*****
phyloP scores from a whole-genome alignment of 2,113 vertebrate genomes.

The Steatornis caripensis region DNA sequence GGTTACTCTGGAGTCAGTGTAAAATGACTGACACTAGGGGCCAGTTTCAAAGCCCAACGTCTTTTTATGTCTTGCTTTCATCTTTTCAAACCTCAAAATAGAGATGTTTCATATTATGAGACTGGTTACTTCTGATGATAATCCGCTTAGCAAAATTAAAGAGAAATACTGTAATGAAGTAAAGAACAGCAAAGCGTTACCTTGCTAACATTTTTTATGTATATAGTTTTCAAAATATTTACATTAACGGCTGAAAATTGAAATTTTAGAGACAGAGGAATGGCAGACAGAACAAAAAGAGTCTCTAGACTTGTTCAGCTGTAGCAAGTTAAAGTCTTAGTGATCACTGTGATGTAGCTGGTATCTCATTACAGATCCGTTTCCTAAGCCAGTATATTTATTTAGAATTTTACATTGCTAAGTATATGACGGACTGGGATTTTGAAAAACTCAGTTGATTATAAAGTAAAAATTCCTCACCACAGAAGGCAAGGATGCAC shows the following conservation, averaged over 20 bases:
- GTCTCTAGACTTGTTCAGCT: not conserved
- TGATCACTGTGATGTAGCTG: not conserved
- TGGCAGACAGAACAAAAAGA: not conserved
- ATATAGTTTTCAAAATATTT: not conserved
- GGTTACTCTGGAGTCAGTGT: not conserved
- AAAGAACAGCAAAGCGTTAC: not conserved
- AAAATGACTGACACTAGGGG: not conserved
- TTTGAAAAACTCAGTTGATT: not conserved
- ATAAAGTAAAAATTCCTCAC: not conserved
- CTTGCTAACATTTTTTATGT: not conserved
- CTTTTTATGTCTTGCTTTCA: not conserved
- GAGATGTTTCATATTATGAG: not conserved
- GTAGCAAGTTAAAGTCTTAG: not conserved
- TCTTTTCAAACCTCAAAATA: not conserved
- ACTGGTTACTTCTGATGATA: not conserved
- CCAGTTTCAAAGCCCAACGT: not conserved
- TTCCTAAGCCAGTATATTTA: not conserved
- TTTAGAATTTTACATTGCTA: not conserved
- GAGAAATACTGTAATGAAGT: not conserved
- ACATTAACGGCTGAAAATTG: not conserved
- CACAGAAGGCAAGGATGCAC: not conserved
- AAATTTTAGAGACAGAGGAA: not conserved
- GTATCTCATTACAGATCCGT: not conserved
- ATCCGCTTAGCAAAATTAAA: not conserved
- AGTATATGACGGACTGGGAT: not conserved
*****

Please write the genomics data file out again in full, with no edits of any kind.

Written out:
phyloP scores from a whole-genome alignment of 2,113 vertebrate genomes.

The Steatornis caripensis region DNA sequence GGTTACTCTGGAGTCAGTGTAAAATGACTGACACTAGGGGCCAGTTTCAAAGCCCAACGTCTTTTTATGTCTTGCTTTCATCTTTTCAAACCTCAAAATAGAGATGTTTCATATTATGAGACTGGTTACTTCTGATGATAATCCGCTTAGCAAAATTAAAGAGAAATACTGTAATGAAGTAAAGAACAGCAAAGCGTTACCTTGCTAACATTTTTTATGTATATAGTTTTCAAAATATTTACATTAACGGCTGAAAATTGAAATTTTAGAGACAGAGGAATGGCAGACAGAACAAAAAGAGTCTCTAGACTTGTTCAGCTGTAGCAAGTTAAAGTCTTAGTGATCACTGTGATGTAGCTGGTATCTCATTACAGATCCGTTTCCTAAGCCAGTATATTTATTTAGAATTTTACATTGCTAAGTATATGACGGACTGGGATTTTGAAAAACTCAGTTGATTATAAAGTAAAAATTCCTCACCACAGAAGGCAAGGATGCAC shows the following conservation, averaged over 20 bases:
- GTCTCTAGACTTGTTCAGCT: not conserved
- TGATCACTGTGATGTAGCTG: not conserved
- TGGCAGACAGAACAAAAAGA: not conserved
- ATATAGTTTTCAAAATATTT: not conserved
- GGTTACTCTGGAGTCAGTGT: not conserved
- AAAGAACAGCAAAGCGTTAC: not conserved
- AAAATGACTGACACTAGGGG: not conserved
- TTTGAAAAACTCAGTTGATT: not conserved
- ATAAAGTAAAAATTCCTCAC: not conserved
- CTTGCTAACATTTTTTATGT: not conserved
- CTTTTTATGTCTTGCTTTCA: not conserved
- GAGATGTTTCATATTATGAG: not conserved
- GTAGCAAGTTAAAGTCTTAG: not conserved
- TCTTTTCAAACCTCAAAATA: not conserved
- ACTGGTTACTTCTGATGATA: not conserved
- CCAGTTTCAAAGCCCAACGT: not conserved
- TTCCTAAGCCAGTATATTTA: not conserved
- TTTAGAATTTTACATTGCTA: not conserved
- GAGAAATACTGTAATGAAGT: not conserved
- ACATTAACGGCTGAAAATTG: not conserved
- CACAGAAGGCAAGGATGCAC: not conserved
- AAATTTTAGAGACAGAGGAA: not conserved
- GTATCTCATTACAGATCCGT: not conserved
- ATCCGCTTAGCAAAATTAAA: not conserved
- AGTATATGACGGACTGGGAT: not conserved